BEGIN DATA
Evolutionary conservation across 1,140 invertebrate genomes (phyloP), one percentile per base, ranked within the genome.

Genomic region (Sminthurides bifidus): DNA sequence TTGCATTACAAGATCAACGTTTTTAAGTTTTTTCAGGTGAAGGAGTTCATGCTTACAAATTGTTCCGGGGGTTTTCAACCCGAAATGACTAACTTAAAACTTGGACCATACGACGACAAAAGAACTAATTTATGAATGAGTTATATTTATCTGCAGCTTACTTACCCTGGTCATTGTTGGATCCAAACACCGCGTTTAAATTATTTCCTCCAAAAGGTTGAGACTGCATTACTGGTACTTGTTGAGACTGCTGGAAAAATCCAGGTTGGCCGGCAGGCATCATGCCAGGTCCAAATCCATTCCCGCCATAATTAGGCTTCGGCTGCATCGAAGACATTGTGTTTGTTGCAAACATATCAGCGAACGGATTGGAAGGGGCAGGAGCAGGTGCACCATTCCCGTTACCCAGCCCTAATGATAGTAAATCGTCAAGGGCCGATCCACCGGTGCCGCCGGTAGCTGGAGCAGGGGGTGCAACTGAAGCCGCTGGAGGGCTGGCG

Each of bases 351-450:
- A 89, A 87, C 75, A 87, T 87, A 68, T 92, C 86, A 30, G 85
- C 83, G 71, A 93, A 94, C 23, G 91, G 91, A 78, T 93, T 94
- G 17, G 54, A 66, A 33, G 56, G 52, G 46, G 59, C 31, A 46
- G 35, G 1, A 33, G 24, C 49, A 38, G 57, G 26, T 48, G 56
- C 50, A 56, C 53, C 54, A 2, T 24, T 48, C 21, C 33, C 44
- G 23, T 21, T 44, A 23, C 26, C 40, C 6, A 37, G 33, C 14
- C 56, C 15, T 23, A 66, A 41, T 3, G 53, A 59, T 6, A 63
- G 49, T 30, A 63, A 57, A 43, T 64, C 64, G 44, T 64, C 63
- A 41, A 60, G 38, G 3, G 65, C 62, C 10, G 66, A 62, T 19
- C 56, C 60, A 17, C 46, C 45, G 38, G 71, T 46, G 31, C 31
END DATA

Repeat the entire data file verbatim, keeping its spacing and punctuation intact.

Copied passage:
Evolutionary conservation across 1,140 invertebrate genomes (phyloP), one percentile per base, ranked within the genome.

Genomic region (Sminthurides bifidus): DNA sequence TTGCATTACAAGATCAACGTTTTTAAGTTTTTTCAGGTGAAGGAGTTCATGCTTACAAATTGTTCCGGGGGTTTTCAACCCGAAATGACTAACTTAAAACTTGGACCATACGACGACAAAAGAACTAATTTATGAATGAGTTATATTTATCTGCAGCTTACTTACCCTGGTCATTGTTGGATCCAAACACCGCGTTTAAATTATTTCCTCCAAAAGGTTGAGACTGCATTACTGGTACTTGTTGAGACTGCTGGAAAAATCCAGGTTGGCCGGCAGGCATCATGCCAGGTCCAAATCCATTCCCGCCATAATTAGGCTTCGGCTGCATCGAAGACATTGTGTTTGTTGCAAACATATCAGCGAACGGATTGGAAGGGGCAGGAGCAGGTGCACCATTCCCGTTACCCAGCCCTAATGATAGTAAATCGTCAAGGGCCGATCCACCGGTGCCGCCGGTAGCTGGAGCAGGGGGTGCAACTGAAGCCGCTGGAGGGCTGGCG

Each of bases 351-450:
- A 89, A 87, C 75, A 87, T 87, A 68, T 92, C 86, A 30, G 85
- C 83, G 71, A 93, A 94, C 23, G 91, G 91, A 78, T 93, T 94
- G 17, G 54, A 66, A 33, G 56, G 52, G 46, G 59, C 31, A 46
- G 35, G 1, A 33, G 24, C 49, A 38, G 57, G 26, T 48, G 56
- C 50, A 56, C 53, C 54, A 2, T 24, T 48, C 21, C 33, C 44
- G 23, T 21, T 44, A 23, C 26, C 40, C 6, A 37, G 33, C 14
- C 56, C 15, T 23, A 66, A 41, T 3, G 53, A 59, T 6, A 63
- G 49, T 30, A 63, A 57, A 43, T 64, C 64, G 44, T 64, C 63
- A 41, A 60, G 38, G 3, G 65, C 62, C 10, G 66, A 62, T 19
- C 56, C 60, A 17, C 46, C 45, G 38, G 71, T 46, G 31, C 31